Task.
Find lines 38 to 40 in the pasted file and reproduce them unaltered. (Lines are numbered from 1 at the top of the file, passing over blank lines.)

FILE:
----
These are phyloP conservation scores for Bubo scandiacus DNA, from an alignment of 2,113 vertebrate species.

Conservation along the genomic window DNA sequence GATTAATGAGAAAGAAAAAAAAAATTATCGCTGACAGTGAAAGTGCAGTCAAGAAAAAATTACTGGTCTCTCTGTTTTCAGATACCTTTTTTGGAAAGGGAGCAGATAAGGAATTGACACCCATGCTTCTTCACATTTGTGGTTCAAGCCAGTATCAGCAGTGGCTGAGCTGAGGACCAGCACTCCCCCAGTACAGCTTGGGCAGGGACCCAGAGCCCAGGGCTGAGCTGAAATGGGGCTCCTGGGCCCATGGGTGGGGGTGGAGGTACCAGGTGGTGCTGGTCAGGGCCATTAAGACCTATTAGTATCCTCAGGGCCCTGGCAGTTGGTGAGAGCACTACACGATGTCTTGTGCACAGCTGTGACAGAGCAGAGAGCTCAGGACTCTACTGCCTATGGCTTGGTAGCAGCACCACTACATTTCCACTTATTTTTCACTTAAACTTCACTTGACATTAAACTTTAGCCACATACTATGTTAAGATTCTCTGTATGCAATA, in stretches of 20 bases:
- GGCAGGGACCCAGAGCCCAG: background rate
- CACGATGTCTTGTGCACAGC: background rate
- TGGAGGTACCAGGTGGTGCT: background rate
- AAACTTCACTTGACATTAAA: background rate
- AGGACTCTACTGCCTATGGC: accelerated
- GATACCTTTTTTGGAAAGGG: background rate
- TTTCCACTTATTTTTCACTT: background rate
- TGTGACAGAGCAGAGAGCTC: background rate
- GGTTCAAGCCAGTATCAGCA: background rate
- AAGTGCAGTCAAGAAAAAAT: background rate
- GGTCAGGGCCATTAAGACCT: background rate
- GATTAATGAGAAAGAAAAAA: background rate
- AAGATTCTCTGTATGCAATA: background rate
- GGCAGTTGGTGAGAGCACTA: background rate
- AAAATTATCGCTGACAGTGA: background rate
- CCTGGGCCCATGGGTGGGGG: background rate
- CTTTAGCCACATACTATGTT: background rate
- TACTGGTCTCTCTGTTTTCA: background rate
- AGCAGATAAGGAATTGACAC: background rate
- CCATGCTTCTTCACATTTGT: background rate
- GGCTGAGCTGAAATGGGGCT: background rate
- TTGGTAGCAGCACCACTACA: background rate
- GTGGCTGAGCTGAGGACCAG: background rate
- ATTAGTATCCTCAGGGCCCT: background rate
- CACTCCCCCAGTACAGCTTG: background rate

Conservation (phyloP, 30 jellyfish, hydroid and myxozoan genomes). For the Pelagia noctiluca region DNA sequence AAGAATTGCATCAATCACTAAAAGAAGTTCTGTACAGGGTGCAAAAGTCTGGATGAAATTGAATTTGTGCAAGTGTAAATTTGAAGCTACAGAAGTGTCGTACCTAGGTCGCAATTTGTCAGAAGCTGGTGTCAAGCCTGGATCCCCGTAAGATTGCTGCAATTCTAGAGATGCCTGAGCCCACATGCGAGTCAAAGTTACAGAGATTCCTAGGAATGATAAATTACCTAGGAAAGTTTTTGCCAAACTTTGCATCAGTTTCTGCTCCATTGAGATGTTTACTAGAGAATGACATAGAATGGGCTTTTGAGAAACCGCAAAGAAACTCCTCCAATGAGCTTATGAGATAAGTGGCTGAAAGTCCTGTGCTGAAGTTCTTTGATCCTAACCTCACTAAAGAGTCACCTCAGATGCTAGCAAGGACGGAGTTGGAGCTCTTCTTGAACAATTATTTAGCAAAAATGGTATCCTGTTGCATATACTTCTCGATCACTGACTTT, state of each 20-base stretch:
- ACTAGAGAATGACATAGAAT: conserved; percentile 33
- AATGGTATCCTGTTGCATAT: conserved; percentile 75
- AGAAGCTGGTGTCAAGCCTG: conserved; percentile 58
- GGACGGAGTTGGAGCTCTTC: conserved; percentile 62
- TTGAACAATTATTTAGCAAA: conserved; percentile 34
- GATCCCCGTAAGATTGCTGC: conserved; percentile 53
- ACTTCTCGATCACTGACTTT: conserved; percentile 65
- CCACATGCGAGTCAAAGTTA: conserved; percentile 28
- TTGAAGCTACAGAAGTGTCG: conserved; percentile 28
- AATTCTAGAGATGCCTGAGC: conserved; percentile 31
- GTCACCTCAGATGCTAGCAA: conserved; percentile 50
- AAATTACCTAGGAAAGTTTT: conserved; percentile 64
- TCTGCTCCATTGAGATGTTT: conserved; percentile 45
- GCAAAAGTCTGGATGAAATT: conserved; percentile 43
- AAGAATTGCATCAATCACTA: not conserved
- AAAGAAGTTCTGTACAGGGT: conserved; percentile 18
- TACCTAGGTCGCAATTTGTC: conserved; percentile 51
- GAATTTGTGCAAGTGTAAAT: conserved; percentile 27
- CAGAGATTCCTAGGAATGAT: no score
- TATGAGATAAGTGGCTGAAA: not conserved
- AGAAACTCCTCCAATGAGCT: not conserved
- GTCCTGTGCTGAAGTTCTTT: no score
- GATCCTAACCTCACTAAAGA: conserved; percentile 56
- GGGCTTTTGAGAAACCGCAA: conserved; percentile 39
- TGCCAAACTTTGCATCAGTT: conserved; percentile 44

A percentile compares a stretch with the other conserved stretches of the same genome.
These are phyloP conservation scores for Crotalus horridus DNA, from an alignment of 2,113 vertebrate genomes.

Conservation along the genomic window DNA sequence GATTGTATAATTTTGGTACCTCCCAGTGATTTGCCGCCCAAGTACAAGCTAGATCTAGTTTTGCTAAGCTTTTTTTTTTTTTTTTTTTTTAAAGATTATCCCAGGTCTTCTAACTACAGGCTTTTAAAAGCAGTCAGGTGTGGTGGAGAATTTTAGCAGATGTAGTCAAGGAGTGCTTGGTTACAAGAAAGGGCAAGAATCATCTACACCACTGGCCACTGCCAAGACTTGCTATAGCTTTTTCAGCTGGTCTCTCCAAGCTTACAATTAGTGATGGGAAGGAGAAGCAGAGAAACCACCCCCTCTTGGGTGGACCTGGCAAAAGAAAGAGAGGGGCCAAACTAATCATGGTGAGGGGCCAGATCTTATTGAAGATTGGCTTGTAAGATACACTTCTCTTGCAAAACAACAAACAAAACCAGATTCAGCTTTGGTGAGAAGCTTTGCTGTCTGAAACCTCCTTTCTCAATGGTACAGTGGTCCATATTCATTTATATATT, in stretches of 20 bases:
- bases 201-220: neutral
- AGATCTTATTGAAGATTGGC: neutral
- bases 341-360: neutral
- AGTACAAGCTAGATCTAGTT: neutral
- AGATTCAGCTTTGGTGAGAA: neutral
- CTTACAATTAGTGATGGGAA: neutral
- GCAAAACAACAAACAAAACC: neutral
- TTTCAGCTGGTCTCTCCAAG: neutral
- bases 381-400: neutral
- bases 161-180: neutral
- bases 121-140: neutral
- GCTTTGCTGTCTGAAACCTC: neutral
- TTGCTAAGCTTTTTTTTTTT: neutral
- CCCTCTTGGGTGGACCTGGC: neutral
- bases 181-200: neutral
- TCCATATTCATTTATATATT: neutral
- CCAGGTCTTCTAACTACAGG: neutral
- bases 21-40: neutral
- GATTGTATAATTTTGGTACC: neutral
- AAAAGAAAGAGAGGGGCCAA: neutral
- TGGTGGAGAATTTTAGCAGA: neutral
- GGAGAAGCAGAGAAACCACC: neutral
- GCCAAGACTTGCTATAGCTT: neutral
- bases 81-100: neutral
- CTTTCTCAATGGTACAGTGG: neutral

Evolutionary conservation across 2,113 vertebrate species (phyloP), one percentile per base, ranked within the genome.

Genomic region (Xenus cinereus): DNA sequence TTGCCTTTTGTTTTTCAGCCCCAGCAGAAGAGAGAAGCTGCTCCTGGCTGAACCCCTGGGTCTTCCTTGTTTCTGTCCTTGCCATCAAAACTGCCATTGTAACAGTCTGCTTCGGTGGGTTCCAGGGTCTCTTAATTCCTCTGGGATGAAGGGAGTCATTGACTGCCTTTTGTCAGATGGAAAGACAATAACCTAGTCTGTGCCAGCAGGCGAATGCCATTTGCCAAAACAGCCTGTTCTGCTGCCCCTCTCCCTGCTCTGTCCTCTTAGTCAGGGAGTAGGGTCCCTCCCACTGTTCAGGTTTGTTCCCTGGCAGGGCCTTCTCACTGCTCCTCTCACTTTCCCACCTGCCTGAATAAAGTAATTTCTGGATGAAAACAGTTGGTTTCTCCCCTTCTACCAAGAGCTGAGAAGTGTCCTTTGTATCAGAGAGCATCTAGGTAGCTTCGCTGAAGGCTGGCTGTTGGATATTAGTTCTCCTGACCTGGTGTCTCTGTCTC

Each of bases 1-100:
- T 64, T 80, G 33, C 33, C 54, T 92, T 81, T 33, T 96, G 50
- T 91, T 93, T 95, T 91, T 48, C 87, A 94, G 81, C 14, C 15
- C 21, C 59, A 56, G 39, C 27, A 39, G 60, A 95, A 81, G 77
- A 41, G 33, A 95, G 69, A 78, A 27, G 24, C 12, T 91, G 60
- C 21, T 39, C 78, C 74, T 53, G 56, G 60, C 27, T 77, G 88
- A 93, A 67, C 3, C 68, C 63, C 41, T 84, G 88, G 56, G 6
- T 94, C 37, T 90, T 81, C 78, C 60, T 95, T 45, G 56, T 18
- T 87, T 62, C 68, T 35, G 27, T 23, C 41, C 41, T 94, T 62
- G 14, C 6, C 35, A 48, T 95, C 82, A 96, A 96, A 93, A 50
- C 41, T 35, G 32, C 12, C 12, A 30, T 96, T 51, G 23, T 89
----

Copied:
- AATTCTAGAGATGCCTGAGC: conserved; percentile 31
- GTCACCTCAGATGCTAGCAA: conserved; percentile 50
- AAATTACCTAGGAAAGTTTT: conserved; percentile 64